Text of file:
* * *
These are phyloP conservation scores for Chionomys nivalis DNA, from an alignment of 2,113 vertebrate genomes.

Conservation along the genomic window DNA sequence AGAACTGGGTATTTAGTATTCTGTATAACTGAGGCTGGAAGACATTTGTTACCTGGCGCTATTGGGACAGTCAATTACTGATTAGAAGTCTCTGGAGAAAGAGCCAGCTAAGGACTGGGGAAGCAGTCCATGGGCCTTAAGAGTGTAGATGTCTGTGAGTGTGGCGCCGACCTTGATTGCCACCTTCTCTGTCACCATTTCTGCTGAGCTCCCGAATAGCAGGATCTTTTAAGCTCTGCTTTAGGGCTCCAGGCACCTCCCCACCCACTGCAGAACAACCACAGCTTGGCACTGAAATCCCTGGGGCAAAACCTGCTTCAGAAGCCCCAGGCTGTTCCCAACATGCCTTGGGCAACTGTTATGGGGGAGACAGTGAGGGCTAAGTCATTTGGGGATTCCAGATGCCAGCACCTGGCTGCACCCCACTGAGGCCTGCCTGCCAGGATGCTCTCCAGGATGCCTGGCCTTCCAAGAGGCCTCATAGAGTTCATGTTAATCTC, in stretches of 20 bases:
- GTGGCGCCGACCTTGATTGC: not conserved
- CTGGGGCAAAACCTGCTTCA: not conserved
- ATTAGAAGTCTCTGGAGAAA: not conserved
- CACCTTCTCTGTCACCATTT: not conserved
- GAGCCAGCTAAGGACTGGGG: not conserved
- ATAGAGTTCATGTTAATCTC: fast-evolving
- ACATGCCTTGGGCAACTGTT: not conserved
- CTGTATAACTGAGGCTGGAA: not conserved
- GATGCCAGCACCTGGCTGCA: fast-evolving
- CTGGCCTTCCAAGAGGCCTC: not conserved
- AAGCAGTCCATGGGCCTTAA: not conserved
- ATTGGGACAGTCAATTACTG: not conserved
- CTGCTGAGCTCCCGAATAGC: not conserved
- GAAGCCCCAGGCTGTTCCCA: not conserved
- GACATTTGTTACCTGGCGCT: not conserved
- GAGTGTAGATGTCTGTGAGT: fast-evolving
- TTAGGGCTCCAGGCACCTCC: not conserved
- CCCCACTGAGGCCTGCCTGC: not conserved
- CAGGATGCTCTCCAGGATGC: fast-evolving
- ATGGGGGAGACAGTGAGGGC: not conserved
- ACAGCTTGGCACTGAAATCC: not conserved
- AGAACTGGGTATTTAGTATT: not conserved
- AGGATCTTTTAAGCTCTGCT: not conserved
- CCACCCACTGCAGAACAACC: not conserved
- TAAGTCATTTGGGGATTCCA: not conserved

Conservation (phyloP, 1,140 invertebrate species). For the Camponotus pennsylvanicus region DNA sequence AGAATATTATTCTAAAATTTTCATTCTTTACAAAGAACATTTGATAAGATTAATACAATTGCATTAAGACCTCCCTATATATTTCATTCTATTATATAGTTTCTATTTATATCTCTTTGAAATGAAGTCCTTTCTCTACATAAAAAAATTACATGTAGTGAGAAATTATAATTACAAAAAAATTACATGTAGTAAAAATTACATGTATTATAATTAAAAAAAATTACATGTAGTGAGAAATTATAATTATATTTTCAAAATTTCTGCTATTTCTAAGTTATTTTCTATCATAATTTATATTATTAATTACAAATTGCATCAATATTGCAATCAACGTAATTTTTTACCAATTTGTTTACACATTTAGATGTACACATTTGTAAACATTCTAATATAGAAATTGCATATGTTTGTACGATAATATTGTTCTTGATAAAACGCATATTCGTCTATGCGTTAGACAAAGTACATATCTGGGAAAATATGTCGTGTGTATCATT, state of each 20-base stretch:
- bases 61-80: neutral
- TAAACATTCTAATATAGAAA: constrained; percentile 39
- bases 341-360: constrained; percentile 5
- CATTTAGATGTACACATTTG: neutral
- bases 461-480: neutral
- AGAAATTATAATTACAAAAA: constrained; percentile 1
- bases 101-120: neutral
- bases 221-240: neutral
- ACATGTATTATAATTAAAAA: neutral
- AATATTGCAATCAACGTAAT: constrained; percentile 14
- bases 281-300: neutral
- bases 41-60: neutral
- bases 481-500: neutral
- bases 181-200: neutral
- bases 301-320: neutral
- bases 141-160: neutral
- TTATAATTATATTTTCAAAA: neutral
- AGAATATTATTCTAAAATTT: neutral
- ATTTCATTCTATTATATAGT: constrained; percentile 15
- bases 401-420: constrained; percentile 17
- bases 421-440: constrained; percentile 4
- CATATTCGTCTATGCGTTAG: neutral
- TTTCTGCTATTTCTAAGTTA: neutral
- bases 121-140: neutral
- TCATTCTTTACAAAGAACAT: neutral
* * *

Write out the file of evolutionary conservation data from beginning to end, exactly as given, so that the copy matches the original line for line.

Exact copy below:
These are phyloP conservation scores for Chionomys nivalis DNA, from an alignment of 2,113 vertebrate genomes.

Conservation along the genomic window DNA sequence AGAACTGGGTATTTAGTATTCTGTATAACTGAGGCTGGAAGACATTTGTTACCTGGCGCTATTGGGACAGTCAATTACTGATTAGAAGTCTCTGGAGAAAGAGCCAGCTAAGGACTGGGGAAGCAGTCCATGGGCCTTAAGAGTGTAGATGTCTGTGAGTGTGGCGCCGACCTTGATTGCCACCTTCTCTGTCACCATTTCTGCTGAGCTCCCGAATAGCAGGATCTTTTAAGCTCTGCTTTAGGGCTCCAGGCACCTCCCCACCCACTGCAGAACAACCACAGCTTGGCACTGAAATCCCTGGGGCAAAACCTGCTTCAGAAGCCCCAGGCTGTTCCCAACATGCCTTGGGCAACTGTTATGGGGGAGACAGTGAGGGCTAAGTCATTTGGGGATTCCAGATGCCAGCACCTGGCTGCACCCCACTGAGGCCTGCCTGCCAGGATGCTCTCCAGGATGCCTGGCCTTCCAAGAGGCCTCATAGAGTTCATGTTAATCTC, in stretches of 20 bases:
- GTGGCGCCGACCTTGATTGC: not conserved
- CTGGGGCAAAACCTGCTTCA: not conserved
- ATTAGAAGTCTCTGGAGAAA: not conserved
- CACCTTCTCTGTCACCATTT: not conserved
- GAGCCAGCTAAGGACTGGGG: not conserved
- ATAGAGTTCATGTTAATCTC: fast-evolving
- ACATGCCTTGGGCAACTGTT: not conserved
- CTGTATAACTGAGGCTGGAA: not conserved
- GATGCCAGCACCTGGCTGCA: fast-evolving
- CTGGCCTTCCAAGAGGCCTC: not conserved
- AAGCAGTCCATGGGCCTTAA: not conserved
- ATTGGGACAGTCAATTACTG: not conserved
- CTGCTGAGCTCCCGAATAGC: not conserved
- GAAGCCCCAGGCTGTTCCCA: not conserved
- GACATTTGTTACCTGGCGCT: not conserved
- GAGTGTAGATGTCTGTGAGT: fast-evolving
- TTAGGGCTCCAGGCACCTCC: not conserved
- CCCCACTGAGGCCTGCCTGC: not conserved
- CAGGATGCTCTCCAGGATGC: fast-evolving
- ATGGGGGAGACAGTGAGGGC: not conserved
- ACAGCTTGGCACTGAAATCC: not conserved
- AGAACTGGGTATTTAGTATT: not conserved
- AGGATCTTTTAAGCTCTGCT: not conserved
- CCACCCACTGCAGAACAACC: not conserved
- TAAGTCATTTGGGGATTCCA: not conserved

Conservation (phyloP, 1,140 invertebrate species). For the Camponotus pennsylvanicus region DNA sequence AGAATATTATTCTAAAATTTTCATTCTTTACAAAGAACATTTGATAAGATTAATACAATTGCATTAAGACCTCCCTATATATTTCATTCTATTATATAGTTTCTATTTATATCTCTTTGAAATGAAGTCCTTTCTCTACATAAAAAAATTACATGTAGTGAGAAATTATAATTACAAAAAAATTACATGTAGTAAAAATTACATGTATTATAATTAAAAAAAATTACATGTAGTGAGAAATTATAATTATATTTTCAAAATTTCTGCTATTTCTAAGTTATTTTCTATCATAATTTATATTATTAATTACAAATTGCATCAATATTGCAATCAACGTAATTTTTTACCAATTTGTTTACACATTTAGATGTACACATTTGTAAACATTCTAATATAGAAATTGCATATGTTTGTACGATAATATTGTTCTTGATAAAACGCATATTCGTCTATGCGTTAGACAAAGTACATATCTGGGAAAATATGTCGTGTGTATCATT, state of each 20-base stretch:
- bases 61-80: neutral
- TAAACATTCTAATATAGAAA: constrained; percentile 39
- bases 341-360: constrained; percentile 5
- CATTTAGATGTACACATTTG: neutral
- bases 461-480: neutral
- AGAAATTATAATTACAAAAA: constrained; percentile 1
- bases 101-120: neutral
- bases 221-240: neutral
- ACATGTATTATAATTAAAAA: neutral
- AATATTGCAATCAACGTAAT: constrained; percentile 14
- bases 281-300: neutral
- bases 41-60: neutral
- bases 481-500: neutral
- bases 181-200: neutral
- bases 301-320: neutral
- bases 141-160: neutral
- TTATAATTATATTTTCAAAA: neutral
- AGAATATTATTCTAAAATTT: neutral
- ATTTCATTCTATTATATAGT: constrained; percentile 15
- bases 401-420: constrained; percentile 17
- bases 421-440: constrained; percentile 4
- CATATTCGTCTATGCGTTAG: neutral
- TTTCTGCTATTTCTAAGTTA: neutral
- bases 121-140: neutral
- TCATTCTTTACAAAGAACAT: neutral